Industrial Strength Succession Planning
Raise your hand if you are the owner of a successful family business and you want your kids to step into your shoes someday. First, let’s be specific about the word “kids.
Irvine Blackman, Brian I. Whitlock
Raise your hand if you are the owner of a successful family business and you want your kids to step into your shoes someday. First, let’s be specific about the word “kids.” We mean only those kids who are now in the business and who will someday run the business. We believe that kids who are not in the business should not share ownership with the business kids. Of course, the non-business kids will receive other assets, usually of equal value to the amount (value of the business) received by the business kids.
Although the situation described in the above paragraph comes up often, we have rarely seen a solution to the “how to transfer the business to the business kids and treat the nonbusiness kids fairly” problem. The rest of this article will describe our step-by-step solution.
We have nicknamed the process “Industrial Strength Succession Planning” because when the transaction is properly done, it holds together and successfully survives the test of time. Interestingly, when there is a problem, it is never caused by the plan’s technical aspects (the tax law and legal documents). Rather, it’s those human beings with different agendas and opinions who make up normal American families. Rarely—very rarely—are problems caused by the immediate family. Who creates the friction? Typically it’s a brother-in-law or sister-in-law married to a nonbusiness child who owns a piece of the business.
Let’s take a look at a real-life example, where the roof—because of family squabbling—almost caved in on a highly successful family business (Success Co., owned by dad, Joe). Joe owned 52 percent of Success Co.’s stock and his four adult children owned 48 percent (12 percent each). Three of the kids (Sam, Sol and Sue) work full-time for Success Co. The fourth kid (Ray) is a successful professional and has no interest in the business.
Sue had a baby and told the family she would not return to work until her daughter went to college. The squabbling started with Joe and the remaining business kids, Sam and Sol, on one side and Sue, her husband (Roy) and Ray’s wife (Roz) on the other.
Although the successful business struggled in the early years, it had always been a source of pleasure for Joe and Mary. Lately, it had become a thorn in their sides. First, we pinned down their specific goals for the business and all of their children: (1) stop the business bickering; (2) treat the kids equally (after much discussion, “equally” was redefined to mean the business to the business kids and other assets of equal value to the non-business kids); and (3) transfer Success Co., in a tax-effective manner, to the business kids, but allow Joe to maintain control for as long as he lives.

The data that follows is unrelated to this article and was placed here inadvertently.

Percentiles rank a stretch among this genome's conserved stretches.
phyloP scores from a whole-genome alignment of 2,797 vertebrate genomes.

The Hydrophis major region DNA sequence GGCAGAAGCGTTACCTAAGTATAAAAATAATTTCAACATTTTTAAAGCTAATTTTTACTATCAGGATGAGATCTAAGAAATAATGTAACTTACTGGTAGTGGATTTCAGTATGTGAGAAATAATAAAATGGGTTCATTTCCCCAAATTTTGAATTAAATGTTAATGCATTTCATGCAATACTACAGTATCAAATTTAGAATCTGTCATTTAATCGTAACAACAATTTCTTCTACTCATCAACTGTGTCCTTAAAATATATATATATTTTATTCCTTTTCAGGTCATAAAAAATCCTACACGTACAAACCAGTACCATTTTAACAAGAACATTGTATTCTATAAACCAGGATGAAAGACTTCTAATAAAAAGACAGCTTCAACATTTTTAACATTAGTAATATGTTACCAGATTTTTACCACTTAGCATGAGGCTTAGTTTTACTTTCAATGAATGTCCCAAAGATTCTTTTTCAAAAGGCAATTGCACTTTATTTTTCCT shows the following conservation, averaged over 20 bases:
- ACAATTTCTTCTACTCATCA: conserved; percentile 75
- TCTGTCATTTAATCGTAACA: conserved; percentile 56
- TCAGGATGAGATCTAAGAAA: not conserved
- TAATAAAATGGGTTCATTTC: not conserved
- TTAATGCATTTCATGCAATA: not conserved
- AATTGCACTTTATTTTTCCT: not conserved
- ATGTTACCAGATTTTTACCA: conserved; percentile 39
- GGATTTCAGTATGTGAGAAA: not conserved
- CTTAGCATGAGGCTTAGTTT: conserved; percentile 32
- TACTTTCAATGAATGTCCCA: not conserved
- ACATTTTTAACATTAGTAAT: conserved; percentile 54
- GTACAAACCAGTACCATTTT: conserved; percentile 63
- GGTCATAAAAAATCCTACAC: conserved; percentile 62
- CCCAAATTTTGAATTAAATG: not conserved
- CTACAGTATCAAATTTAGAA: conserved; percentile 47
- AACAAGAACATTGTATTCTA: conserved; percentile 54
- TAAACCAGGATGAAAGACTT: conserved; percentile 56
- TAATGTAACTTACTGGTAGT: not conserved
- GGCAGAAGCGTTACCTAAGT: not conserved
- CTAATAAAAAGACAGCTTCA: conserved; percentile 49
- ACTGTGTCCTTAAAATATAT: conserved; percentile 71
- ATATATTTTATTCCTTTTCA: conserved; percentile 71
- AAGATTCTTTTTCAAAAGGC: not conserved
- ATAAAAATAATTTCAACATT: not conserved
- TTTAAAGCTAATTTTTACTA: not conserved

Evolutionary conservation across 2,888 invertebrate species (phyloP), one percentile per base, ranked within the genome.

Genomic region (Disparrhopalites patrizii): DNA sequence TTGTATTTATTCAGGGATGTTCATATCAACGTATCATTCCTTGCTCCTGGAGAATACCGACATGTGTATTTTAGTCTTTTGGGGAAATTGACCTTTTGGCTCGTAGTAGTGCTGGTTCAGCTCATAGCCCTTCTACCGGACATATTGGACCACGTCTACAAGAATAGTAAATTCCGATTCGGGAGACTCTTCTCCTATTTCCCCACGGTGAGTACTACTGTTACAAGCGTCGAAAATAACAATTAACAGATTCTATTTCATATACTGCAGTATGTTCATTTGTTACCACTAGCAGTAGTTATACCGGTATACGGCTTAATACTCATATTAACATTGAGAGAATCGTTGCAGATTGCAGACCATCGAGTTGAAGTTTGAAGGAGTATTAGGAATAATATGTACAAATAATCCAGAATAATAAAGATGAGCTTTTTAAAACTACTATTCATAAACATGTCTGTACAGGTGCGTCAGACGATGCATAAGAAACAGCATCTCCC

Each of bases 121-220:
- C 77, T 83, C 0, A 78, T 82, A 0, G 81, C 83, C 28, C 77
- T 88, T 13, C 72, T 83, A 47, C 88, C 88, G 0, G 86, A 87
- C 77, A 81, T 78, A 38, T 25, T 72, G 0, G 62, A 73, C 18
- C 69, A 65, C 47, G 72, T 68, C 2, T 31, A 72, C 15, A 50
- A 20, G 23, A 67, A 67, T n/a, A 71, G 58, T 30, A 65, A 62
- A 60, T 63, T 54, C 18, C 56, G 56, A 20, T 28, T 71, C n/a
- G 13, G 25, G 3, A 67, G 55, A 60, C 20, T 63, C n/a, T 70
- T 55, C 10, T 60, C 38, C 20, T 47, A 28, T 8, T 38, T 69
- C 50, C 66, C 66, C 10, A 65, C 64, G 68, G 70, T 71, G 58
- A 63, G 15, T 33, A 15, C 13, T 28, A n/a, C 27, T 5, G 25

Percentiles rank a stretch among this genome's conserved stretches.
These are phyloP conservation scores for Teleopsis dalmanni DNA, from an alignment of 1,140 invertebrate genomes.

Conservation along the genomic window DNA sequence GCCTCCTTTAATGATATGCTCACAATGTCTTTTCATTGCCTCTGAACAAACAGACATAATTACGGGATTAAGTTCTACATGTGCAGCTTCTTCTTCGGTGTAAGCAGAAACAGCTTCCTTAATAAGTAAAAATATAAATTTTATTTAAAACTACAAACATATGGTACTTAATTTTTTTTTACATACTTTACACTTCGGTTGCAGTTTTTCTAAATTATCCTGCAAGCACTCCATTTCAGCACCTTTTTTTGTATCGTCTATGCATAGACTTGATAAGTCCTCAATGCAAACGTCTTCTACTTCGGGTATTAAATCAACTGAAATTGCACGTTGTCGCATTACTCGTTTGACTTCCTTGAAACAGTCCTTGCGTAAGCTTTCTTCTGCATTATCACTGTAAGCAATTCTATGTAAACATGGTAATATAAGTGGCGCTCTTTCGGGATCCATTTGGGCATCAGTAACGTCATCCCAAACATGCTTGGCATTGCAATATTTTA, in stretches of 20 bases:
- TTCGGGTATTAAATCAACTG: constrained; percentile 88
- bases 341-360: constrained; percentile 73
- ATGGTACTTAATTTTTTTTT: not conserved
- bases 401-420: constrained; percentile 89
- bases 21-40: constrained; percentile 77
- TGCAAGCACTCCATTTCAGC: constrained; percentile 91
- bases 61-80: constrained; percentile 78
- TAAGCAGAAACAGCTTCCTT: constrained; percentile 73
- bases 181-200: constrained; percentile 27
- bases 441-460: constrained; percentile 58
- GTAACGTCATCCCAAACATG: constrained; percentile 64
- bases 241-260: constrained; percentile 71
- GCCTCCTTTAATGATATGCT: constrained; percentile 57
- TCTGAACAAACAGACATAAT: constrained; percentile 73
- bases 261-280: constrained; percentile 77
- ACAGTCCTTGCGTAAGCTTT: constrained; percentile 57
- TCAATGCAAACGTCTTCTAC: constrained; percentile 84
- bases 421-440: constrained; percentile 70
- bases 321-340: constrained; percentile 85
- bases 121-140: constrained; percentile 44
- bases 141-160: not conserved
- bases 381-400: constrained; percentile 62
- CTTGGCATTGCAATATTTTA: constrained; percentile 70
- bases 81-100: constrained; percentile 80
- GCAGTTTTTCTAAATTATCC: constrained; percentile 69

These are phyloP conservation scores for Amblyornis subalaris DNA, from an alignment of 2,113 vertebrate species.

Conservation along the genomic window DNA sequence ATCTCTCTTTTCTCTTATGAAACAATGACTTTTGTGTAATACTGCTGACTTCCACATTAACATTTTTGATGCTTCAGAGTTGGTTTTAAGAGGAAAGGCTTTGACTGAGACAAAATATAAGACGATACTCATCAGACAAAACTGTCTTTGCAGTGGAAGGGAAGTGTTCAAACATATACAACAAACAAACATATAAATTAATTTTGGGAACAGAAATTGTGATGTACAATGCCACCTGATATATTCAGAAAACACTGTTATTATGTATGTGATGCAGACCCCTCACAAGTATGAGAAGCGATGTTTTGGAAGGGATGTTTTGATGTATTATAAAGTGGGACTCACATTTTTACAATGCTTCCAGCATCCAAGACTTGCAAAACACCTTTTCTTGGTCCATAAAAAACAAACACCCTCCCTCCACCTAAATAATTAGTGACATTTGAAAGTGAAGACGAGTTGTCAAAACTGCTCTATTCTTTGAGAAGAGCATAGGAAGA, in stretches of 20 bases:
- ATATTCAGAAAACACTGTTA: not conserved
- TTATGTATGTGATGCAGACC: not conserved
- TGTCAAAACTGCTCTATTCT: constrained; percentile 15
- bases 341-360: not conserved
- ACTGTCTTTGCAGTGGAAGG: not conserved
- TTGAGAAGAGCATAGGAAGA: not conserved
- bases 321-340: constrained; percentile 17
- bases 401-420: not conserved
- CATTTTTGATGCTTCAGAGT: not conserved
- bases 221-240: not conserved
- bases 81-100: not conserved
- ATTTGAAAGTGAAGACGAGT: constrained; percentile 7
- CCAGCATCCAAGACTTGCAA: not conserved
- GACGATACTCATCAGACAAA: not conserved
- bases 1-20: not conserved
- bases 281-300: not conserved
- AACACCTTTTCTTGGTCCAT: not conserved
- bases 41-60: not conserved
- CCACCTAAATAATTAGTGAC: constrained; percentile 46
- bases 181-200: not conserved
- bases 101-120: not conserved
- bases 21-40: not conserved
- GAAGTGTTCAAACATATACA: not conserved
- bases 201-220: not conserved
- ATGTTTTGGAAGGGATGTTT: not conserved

My advice, really my insistence, was that only business kids own stock of Success Co. Here’s the plan we implemented:
- Success Co. was recapitalized (100 shares of voting stock and 10,000 shares of nonvoting stock). Every one of the shareholders got their proportionate share (that is, Joe got 52 voting shares and 5,200 nonvoting shares).
- Success Co. was professionally appraised with a specific fair market value (FMV) per voting share and nonvoting share.
- Success Co. redeemed (bought) all of the shares—voting and non voting—owned by the non-business kids (Sue and Ray) for their fair market value. Note: At that point Joe owned 68 percent of Success Co., while Sam and Sol each owned 16 percent (rounded) of the stock.
- We used an intentionally defective trust (IDT) to transfer—tax free—the nonvoting shares (5,200) to Sam and Sol (2,600 shares each). The IDT saved Joe and his two sons about $2.7 million in income and capital gains taxes. Because the nonvoting shares, which contained about 99 percent of the FMV of Success Co., were no longer owned by Joe, the shares were out of his estate for estate tax purposes. Sam and Sol will receive the voting shares (half each) when Joe goes to the big business in the sky.
As readers of this column know, solving just a portion of a client’s estate tax problem is not our style. Always, but always, the comprehensive plan includes a complete lifetime plan (here, the succession plan was a part of the lifetime plan) and a complete estate plan that dovetails with the life plan. The overall plan for Joe and Mary is built around two basic concepts: (1) the ability to maintain their lifestyle for as long as they live; and (2) an estate plan that will pass all of their wealth—every dime of it—to their kids, instead of losing it to the IRS.